A network ideally should never lose a packet. But that’s just an ideal condition which never occurs in the real world. Packet loss is an issue  that plagues almost every ISP. And from my experience, I can easily say that this issue is commonly faced by wireless connections in comparison to that of wired ones.
Yes, it is a problem. But that doesn’t mean you should keep quiet and do nothing. You should try the best that you can from your end at the very least to turn this problem into a solution. If everything fails, then I guess it’s time to give your ISP a call.
In this article, we have discussed the issue of packet loss in thorough detail along with a few basic solutions in the end that can actually come in handy for you in case you encounter this issue in the near future.
Basics First: What is Packet Loss?
Before I go on to explain packet loss in general, it would be better if I explain the word “packet” first. A packet is nothing but a single unit of data carried by the network.
Packet loss occurs when the very same packet fails to reach its proper destination. The destination can be your computer (if it’s directly connected to the network via wire) or your mobile phone (if it’s connected to a router via WiFi) or any other similar device.
So What Causes Packet Loss?
Packet loss is usually caused as a result of four issues. Take a peek:
- Congested network
Packet loss is commonly seen occurring on a congested network. By “congested network”, we are actually referring to the networks that are trying to carry data beyond their capabilities. When this happens, packet drops are bound to occur.
In some cases, this form of “packet drops” may go unnoticed depending on the nature of the device and the use. But in some cases it becomes pretty obvious.
If you are involved in online gaming and packet drop occurs at exactly that point of time, you are bound to experience lag at some point. Now that’s pretty annoying; there’s simply no doubt about it.
- Performance of the device (such as a switch/router/firewall)
Your bandwidth’s working fine. But even in that case, you may face issues with your network if your router or switch or even your firewall fails to keep up with that of your bandwidth.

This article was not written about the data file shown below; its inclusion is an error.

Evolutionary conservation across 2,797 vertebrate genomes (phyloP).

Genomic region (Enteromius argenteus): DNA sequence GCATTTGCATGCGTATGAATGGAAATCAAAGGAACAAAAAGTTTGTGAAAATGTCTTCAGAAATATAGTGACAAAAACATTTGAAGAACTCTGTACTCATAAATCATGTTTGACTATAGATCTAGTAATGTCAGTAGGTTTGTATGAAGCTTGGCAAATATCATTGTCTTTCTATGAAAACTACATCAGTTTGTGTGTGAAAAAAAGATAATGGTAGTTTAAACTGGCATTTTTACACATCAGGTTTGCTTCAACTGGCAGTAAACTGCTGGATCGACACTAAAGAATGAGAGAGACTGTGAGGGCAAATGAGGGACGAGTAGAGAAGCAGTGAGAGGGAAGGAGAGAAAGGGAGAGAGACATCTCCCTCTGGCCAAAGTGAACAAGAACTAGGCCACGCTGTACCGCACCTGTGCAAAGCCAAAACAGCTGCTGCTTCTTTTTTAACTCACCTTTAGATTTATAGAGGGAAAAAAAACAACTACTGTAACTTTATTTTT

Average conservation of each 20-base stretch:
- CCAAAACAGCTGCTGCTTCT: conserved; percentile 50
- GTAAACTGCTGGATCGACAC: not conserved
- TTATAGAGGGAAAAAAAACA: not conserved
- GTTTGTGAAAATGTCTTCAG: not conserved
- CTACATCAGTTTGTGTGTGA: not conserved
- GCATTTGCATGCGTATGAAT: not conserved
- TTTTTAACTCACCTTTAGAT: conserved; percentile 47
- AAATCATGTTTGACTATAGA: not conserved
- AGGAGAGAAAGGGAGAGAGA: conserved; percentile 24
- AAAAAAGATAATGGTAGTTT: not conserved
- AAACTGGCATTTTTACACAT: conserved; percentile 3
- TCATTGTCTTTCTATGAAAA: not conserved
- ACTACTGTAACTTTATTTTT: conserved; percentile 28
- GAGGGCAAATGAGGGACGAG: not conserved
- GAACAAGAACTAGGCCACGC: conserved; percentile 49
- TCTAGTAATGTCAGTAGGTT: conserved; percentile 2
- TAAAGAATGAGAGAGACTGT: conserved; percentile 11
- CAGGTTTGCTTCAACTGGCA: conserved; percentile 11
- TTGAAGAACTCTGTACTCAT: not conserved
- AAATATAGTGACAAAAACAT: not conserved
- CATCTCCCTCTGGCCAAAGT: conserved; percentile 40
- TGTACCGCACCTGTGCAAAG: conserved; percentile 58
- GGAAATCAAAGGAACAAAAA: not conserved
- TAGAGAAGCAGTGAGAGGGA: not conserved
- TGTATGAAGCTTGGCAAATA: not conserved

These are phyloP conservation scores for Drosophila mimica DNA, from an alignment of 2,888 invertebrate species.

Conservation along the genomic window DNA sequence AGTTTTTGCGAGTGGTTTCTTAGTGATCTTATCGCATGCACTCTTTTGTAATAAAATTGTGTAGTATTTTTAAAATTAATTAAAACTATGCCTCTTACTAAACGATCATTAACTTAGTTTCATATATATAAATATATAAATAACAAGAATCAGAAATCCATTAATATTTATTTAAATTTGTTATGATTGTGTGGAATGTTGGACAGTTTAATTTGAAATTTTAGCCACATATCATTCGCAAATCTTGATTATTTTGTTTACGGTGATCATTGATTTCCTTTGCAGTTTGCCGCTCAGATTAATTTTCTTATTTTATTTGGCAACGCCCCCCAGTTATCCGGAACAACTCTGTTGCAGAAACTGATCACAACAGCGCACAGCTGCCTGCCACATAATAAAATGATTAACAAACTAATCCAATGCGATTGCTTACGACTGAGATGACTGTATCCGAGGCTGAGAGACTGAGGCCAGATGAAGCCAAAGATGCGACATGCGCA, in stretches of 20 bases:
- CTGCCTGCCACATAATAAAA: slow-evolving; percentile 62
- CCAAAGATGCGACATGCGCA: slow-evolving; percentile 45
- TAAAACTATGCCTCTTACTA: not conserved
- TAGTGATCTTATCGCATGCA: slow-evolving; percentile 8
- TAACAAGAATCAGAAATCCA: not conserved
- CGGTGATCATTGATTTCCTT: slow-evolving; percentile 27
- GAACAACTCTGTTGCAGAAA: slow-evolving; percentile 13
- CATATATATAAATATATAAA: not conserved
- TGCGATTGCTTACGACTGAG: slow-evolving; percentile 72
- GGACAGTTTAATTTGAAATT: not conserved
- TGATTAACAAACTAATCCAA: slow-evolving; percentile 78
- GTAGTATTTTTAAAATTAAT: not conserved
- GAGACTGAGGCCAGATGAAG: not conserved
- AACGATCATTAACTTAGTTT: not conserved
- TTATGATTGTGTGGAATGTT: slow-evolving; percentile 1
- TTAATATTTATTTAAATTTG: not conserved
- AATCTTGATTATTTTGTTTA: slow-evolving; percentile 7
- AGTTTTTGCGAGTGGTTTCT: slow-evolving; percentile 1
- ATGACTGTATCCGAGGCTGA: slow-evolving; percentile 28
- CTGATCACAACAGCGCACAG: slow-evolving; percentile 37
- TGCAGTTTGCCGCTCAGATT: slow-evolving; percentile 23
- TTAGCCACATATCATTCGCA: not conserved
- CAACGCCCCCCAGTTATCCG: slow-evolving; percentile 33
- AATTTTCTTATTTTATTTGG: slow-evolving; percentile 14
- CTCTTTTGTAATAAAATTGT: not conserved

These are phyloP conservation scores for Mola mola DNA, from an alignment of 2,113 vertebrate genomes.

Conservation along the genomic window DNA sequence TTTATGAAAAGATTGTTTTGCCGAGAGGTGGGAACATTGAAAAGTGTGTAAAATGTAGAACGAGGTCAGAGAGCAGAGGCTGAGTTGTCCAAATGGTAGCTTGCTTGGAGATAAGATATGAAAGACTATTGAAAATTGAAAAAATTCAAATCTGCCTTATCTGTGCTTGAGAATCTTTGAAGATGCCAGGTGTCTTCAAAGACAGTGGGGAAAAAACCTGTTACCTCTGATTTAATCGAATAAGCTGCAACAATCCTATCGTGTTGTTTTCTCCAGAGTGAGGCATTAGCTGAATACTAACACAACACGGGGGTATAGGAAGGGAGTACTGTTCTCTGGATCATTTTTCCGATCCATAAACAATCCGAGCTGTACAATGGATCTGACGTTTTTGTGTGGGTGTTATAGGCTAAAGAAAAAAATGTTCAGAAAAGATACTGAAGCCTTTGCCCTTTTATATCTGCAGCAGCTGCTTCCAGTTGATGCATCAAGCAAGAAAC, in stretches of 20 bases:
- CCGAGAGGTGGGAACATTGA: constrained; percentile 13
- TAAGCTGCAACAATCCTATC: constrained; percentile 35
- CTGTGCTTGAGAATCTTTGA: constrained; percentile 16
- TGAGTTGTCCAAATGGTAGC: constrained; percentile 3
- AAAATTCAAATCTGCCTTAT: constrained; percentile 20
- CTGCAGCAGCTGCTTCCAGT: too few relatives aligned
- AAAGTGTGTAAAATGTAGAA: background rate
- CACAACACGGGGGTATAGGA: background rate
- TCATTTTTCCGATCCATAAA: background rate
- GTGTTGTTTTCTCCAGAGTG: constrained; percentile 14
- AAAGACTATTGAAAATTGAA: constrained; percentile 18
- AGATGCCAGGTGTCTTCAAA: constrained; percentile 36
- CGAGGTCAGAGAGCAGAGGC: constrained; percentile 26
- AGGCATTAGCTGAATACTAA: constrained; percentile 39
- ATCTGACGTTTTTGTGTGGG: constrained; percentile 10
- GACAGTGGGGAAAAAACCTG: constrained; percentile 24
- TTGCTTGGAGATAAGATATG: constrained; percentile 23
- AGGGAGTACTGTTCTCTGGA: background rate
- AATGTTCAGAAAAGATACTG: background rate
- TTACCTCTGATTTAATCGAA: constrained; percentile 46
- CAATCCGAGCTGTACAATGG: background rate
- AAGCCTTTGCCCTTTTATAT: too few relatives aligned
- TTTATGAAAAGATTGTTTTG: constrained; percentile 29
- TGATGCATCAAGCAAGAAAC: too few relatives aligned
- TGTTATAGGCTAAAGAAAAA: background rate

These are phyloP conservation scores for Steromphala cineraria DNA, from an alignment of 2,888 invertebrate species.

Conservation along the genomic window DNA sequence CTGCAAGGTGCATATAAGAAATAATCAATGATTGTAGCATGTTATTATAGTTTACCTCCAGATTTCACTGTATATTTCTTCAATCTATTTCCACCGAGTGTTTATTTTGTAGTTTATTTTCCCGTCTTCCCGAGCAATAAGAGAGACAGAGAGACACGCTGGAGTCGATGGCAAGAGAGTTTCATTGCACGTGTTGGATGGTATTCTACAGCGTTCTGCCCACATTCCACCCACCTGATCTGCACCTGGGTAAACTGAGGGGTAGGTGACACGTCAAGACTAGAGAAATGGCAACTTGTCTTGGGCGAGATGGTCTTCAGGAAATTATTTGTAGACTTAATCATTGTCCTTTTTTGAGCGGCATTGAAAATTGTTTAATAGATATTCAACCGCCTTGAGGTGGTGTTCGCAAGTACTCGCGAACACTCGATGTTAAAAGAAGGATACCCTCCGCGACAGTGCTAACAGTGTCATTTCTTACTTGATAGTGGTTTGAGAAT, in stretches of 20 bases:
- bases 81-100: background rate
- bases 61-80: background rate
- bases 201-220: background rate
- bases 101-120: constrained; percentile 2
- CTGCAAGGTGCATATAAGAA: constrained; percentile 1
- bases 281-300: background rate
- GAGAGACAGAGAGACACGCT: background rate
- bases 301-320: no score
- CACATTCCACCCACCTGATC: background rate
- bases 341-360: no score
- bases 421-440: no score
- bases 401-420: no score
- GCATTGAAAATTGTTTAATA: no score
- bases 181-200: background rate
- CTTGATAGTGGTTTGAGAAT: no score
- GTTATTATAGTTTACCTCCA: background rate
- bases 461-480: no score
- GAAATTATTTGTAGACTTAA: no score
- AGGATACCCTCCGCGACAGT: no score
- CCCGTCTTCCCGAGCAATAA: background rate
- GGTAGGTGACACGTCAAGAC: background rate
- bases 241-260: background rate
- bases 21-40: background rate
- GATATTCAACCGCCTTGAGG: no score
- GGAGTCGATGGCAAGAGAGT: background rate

Using outdated routers or switches are one of the primary reasons behind these kinds of problems.
- Network driver bugs
Driver bugs may sometimes go unnoticed as a result of their irrelevance. But once you start noticing performance issues occurring in your network or PC for any reason whatsoever, you may also start noticing these bugs on your PC through the aid of your system logs.
These bugs are pesky little pests indeed and can cause real issues in your network by bringing it down to a crawl as a result of excessive packet loss.
- Faulty wiring or hardware
If it’s a wiring issue, you should typically be able to see the error on your PC itself by pinging your IP  address (you should see something like “ping transmission failed”). In case it’s a hardware issue, you’ll notice several error messages on your system log itself.
Both of these issues can contribute profusely to network packet drops.
How to Fix Packet Loss
All four problems highlighted above have a few basic solutions that you should try out at first before calling up your ISP.
- In case it’s a congested link problem, you are advised to prioritize your network traffic through the aid of QoS . Through QoS, you would be able to prioritize your applications (like video or voice) on basis of your requirements and importance. Prioritization of traffic is considered to be one of the ideal solutions for perfect bandwidth utilization.
- In case it’s an outdated hardware issue, there’ only a single solution my friend. Replace the outdated piece with the latest model available in the market.
- For driver issues, a simple update is recommended (in case you hadn’t had any).
- If the issue’s rounded up to be a wiring problem, it needs to be fixed as quickly as possible. In this case, you are advised to inform the ISP of the problem so that they can carry out the repairs ASAP.
So that’s it then. Hope these four fixes come in handy for you. In case they don’t, the phone line to your ISP is always open and I am pretty sure they’ll be able to solve your problem in no time.
Network  Photo via Shutterstock